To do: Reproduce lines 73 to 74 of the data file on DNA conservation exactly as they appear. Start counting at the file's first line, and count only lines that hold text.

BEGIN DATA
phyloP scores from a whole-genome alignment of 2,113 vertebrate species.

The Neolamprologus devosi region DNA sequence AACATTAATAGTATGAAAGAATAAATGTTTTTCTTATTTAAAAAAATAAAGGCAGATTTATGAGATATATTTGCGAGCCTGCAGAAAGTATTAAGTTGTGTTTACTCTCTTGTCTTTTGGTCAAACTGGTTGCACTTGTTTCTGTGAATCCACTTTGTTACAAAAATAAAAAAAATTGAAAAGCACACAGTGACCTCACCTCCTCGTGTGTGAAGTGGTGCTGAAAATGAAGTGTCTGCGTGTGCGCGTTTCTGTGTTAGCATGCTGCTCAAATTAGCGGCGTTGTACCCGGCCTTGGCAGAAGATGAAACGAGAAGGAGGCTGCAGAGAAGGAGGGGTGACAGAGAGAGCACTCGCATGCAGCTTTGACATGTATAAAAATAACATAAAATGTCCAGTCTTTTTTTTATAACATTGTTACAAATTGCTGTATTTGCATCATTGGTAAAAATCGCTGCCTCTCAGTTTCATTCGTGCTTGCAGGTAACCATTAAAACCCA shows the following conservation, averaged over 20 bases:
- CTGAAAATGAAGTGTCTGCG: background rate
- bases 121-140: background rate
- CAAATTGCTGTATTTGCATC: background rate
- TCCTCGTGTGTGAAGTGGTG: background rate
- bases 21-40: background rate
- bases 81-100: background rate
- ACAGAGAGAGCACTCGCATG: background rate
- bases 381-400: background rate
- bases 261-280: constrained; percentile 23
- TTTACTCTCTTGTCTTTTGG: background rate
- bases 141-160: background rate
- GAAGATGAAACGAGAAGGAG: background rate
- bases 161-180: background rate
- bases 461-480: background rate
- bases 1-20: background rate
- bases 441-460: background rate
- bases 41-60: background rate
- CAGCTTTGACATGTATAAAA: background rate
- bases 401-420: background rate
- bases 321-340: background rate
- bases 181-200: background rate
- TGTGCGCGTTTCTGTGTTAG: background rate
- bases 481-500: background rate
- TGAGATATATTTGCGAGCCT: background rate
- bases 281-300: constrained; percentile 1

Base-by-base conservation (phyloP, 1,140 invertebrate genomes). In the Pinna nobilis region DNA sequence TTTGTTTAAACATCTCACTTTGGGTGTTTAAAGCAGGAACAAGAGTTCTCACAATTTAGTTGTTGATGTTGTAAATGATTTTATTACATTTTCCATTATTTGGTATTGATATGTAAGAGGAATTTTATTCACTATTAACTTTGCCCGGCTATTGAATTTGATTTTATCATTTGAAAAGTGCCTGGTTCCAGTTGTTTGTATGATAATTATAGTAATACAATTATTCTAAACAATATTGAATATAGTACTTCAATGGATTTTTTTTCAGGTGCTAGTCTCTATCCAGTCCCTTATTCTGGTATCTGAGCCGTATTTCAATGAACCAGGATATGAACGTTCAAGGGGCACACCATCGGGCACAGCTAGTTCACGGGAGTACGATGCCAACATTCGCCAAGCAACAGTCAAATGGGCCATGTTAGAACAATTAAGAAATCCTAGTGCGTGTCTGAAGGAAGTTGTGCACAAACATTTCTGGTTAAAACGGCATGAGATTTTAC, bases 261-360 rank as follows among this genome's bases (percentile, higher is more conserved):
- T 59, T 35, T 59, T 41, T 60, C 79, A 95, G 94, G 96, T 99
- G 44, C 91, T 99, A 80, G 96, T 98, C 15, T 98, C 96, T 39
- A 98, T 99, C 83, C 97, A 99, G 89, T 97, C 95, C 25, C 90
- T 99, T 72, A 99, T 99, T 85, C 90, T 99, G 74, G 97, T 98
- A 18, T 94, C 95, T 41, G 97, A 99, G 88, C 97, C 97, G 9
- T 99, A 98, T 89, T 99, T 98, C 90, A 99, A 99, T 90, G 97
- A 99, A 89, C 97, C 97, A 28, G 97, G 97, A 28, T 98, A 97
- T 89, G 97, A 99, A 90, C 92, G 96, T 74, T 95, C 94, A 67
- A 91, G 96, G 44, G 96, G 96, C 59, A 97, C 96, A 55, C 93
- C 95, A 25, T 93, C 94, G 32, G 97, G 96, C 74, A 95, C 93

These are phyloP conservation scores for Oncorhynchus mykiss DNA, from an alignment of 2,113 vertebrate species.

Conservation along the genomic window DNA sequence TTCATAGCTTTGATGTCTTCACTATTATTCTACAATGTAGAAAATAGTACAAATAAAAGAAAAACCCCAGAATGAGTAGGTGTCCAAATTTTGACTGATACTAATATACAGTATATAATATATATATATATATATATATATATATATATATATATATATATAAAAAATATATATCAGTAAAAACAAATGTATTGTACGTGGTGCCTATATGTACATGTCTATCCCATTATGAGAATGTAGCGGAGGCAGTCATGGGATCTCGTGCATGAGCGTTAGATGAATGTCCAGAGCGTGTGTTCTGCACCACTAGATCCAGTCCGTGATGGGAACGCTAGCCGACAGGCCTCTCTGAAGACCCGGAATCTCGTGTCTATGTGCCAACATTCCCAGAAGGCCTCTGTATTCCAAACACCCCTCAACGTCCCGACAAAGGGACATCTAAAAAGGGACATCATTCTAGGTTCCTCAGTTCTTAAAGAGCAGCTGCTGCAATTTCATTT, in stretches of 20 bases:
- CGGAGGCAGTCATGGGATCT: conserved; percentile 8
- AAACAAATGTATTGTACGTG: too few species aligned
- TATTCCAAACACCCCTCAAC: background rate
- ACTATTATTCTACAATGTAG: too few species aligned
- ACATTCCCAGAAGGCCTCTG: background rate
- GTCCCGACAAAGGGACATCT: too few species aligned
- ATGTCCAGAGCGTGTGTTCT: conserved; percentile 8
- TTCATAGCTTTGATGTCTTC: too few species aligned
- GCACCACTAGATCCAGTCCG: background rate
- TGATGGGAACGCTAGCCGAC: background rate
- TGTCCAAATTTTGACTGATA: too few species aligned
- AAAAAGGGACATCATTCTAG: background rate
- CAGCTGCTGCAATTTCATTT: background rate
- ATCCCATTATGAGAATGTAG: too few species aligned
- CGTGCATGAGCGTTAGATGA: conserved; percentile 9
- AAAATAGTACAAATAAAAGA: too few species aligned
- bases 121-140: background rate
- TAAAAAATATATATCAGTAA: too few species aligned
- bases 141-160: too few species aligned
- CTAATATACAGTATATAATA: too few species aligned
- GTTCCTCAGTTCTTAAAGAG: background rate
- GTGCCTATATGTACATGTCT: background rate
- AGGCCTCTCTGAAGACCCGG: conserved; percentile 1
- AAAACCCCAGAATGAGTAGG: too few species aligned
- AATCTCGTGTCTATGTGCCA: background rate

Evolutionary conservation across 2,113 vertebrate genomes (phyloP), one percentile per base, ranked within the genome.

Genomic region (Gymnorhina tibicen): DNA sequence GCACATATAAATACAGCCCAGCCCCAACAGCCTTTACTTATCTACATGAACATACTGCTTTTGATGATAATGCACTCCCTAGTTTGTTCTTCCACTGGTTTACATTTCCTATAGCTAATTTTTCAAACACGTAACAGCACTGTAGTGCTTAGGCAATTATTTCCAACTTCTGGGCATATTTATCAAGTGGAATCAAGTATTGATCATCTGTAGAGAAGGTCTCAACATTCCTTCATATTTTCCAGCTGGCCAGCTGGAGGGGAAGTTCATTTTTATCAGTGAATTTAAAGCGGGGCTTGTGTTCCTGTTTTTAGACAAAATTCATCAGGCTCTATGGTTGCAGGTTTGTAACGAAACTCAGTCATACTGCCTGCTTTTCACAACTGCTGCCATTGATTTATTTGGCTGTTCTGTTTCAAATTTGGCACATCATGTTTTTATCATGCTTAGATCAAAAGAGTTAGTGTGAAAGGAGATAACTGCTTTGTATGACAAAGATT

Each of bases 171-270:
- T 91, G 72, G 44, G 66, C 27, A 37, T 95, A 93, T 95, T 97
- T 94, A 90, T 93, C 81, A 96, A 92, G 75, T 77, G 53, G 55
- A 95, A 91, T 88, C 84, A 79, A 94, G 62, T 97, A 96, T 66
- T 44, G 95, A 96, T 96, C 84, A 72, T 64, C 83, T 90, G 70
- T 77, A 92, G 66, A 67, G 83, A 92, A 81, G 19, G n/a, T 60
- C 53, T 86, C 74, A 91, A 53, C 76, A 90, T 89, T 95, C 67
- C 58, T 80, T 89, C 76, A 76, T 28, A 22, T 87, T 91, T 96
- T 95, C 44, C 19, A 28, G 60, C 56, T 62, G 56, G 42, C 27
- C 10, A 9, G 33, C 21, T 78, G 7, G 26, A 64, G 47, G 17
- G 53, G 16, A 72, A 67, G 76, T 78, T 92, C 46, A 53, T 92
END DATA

- T 77, A 92, G 66, A 67, G 83, A 92, A 81, G 19, G n/a, T 60
- C 53, T 86, C 74, A 91, A 53, C 76, A 90, T 89, T 95, C 67